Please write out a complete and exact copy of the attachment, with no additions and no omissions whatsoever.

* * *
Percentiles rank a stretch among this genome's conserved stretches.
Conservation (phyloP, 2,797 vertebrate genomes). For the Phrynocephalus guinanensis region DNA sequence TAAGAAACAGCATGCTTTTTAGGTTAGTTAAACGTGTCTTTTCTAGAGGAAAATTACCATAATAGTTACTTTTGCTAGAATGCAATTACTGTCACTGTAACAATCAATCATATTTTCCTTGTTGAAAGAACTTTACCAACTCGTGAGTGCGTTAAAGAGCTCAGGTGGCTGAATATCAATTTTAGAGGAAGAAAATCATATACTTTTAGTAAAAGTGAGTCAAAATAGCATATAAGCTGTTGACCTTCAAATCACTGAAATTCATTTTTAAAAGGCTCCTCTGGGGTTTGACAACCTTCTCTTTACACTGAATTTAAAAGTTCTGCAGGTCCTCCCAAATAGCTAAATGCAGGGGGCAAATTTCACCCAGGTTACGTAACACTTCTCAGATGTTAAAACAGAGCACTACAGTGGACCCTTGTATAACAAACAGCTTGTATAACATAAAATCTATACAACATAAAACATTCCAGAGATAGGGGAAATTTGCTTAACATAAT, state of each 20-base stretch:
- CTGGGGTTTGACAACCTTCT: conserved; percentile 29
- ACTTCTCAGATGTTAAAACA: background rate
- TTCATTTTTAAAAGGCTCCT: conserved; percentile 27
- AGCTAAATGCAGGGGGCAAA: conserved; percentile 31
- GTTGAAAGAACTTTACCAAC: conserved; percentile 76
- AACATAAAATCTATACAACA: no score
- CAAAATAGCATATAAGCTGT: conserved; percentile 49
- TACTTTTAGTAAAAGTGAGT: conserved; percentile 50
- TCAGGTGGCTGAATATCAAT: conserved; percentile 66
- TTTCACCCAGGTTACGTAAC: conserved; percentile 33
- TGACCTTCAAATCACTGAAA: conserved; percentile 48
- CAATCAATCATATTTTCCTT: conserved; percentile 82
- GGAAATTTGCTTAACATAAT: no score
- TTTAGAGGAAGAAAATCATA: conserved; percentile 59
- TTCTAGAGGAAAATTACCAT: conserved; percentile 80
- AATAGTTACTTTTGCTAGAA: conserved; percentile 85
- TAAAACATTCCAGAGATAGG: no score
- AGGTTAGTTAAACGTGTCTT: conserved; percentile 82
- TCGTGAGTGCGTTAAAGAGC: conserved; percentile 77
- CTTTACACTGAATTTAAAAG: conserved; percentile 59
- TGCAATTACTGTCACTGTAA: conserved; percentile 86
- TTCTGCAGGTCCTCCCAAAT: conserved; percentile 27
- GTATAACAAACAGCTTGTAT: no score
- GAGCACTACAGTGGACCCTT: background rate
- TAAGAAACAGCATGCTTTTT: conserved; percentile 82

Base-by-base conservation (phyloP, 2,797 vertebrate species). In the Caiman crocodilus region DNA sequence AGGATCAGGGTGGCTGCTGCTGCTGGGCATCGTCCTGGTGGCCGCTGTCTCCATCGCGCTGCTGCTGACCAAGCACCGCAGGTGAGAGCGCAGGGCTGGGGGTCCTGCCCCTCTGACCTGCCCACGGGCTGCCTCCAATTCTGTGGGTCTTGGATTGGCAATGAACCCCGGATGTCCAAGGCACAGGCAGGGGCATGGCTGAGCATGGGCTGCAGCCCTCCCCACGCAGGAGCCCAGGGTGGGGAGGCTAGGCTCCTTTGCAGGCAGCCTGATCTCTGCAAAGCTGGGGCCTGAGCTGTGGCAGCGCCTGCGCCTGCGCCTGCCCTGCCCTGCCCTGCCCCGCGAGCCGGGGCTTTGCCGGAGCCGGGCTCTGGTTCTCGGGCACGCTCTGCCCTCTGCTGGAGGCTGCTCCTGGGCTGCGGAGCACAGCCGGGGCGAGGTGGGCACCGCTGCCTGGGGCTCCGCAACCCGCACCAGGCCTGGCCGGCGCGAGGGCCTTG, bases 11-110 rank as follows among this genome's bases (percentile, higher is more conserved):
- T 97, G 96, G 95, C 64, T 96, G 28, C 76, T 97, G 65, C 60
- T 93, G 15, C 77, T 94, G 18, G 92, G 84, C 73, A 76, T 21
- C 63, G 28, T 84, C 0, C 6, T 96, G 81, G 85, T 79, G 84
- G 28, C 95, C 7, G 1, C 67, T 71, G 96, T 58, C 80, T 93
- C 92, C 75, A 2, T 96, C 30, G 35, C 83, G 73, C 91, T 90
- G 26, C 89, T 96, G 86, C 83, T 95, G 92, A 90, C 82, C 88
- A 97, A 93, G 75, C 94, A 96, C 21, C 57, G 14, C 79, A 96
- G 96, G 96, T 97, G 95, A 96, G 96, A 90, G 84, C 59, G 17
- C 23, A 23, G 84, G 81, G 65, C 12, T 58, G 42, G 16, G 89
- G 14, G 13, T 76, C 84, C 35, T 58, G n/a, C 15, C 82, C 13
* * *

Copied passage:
Percentiles rank a stretch among this genome's conserved stretches.
Conservation (phyloP, 2,797 vertebrate genomes). For the Phrynocephalus guinanensis region DNA sequence TAAGAAACAGCATGCTTTTTAGGTTAGTTAAACGTGTCTTTTCTAGAGGAAAATTACCATAATAGTTACTTTTGCTAGAATGCAATTACTGTCACTGTAACAATCAATCATATTTTCCTTGTTGAAAGAACTTTACCAACTCGTGAGTGCGTTAAAGAGCTCAGGTGGCTGAATATCAATTTTAGAGGAAGAAAATCATATACTTTTAGTAAAAGTGAGTCAAAATAGCATATAAGCTGTTGACCTTCAAATCACTGAAATTCATTTTTAAAAGGCTCCTCTGGGGTTTGACAACCTTCTCTTTACACTGAATTTAAAAGTTCTGCAGGTCCTCCCAAATAGCTAAATGCAGGGGGCAAATTTCACCCAGGTTACGTAACACTTCTCAGATGTTAAAACAGAGCACTACAGTGGACCCTTGTATAACAAACAGCTTGTATAACATAAAATCTATACAACATAAAACATTCCAGAGATAGGGGAAATTTGCTTAACATAAT, state of each 20-base stretch:
- CTGGGGTTTGACAACCTTCT: conserved; percentile 29
- ACTTCTCAGATGTTAAAACA: background rate
- TTCATTTTTAAAAGGCTCCT: conserved; percentile 27
- AGCTAAATGCAGGGGGCAAA: conserved; percentile 31
- GTTGAAAGAACTTTACCAAC: conserved; percentile 76
- AACATAAAATCTATACAACA: no score
- CAAAATAGCATATAAGCTGT: conserved; percentile 49
- TACTTTTAGTAAAAGTGAGT: conserved; percentile 50
- TCAGGTGGCTGAATATCAAT: conserved; percentile 66
- TTTCACCCAGGTTACGTAAC: conserved; percentile 33
- TGACCTTCAAATCACTGAAA: conserved; percentile 48
- CAATCAATCATATTTTCCTT: conserved; percentile 82
- GGAAATTTGCTTAACATAAT: no score
- TTTAGAGGAAGAAAATCATA: conserved; percentile 59
- TTCTAGAGGAAAATTACCAT: conserved; percentile 80
- AATAGTTACTTTTGCTAGAA: conserved; percentile 85
- TAAAACATTCCAGAGATAGG: no score
- AGGTTAGTTAAACGTGTCTT: conserved; percentile 82
- TCGTGAGTGCGTTAAAGAGC: conserved; percentile 77
- CTTTACACTGAATTTAAAAG: conserved; percentile 59
- TGCAATTACTGTCACTGTAA: conserved; percentile 86
- TTCTGCAGGTCCTCCCAAAT: conserved; percentile 27
- GTATAACAAACAGCTTGTAT: no score
- GAGCACTACAGTGGACCCTT: background rate
- TAAGAAACAGCATGCTTTTT: conserved; percentile 82

Base-by-base conservation (phyloP, 2,797 vertebrate species). In the Caiman crocodilus region DNA sequence AGGATCAGGGTGGCTGCTGCTGCTGGGCATCGTCCTGGTGGCCGCTGTCTCCATCGCGCTGCTGCTGACCAAGCACCGCAGGTGAGAGCGCAGGGCTGGGGGTCCTGCCCCTCTGACCTGCCCACGGGCTGCCTCCAATTCTGTGGGTCTTGGATTGGCAATGAACCCCGGATGTCCAAGGCACAGGCAGGGGCATGGCTGAGCATGGGCTGCAGCCCTCCCCACGCAGGAGCCCAGGGTGGGGAGGCTAGGCTCCTTTGCAGGCAGCCTGATCTCTGCAAAGCTGGGGCCTGAGCTGTGGCAGCGCCTGCGCCTGCGCCTGCCCTGCCCTGCCCTGCCCCGCGAGCCGGGGCTTTGCCGGAGCCGGGCTCTGGTTCTCGGGCACGCTCTGCCCTCTGCTGGAGGCTGCTCCTGGGCTGCGGAGCACAGCCGGGGCGAGGTGGGCACCGCTGCCTGGGGCTCCGCAACCCGCACCAGGCCTGGCCGGCGCGAGGGCCTTG, bases 11-110 rank as follows among this genome's bases (percentile, higher is more conserved):
- T 97, G 96, G 95, C 64, T 96, G 28, C 76, T 97, G 65, C 60
- T 93, G 15, C 77, T 94, G 18, G 92, G 84, C 73, A 76, T 21
- C 63, G 28, T 84, C 0, C 6, T 96, G 81, G 85, T 79, G 84
- G 28, C 95, C 7, G 1, C 67, T 71, G 96, T 58, C 80, T 93
- C 92, C 75, A 2, T 96, C 30, G 35, C 83, G 73, C 91, T 90
- G 26, C 89, T 96, G 86, C 83, T 95, G 92, A 90, C 82, C 88
- A 97, A 93, G 75, C 94, A 96, C 21, C 57, G 14, C 79, A 96
- G 96, G 96, T 97, G 95, A 96, G 96, A 90, G 84, C 59, G 17
- C 23, A 23, G 84, G 81, G 65, C 12, T 58, G 42, G 16, G 89
- G 14, G 13, T 76, C 84, C 35, T 58, G n/a, C 15, C 82, C 13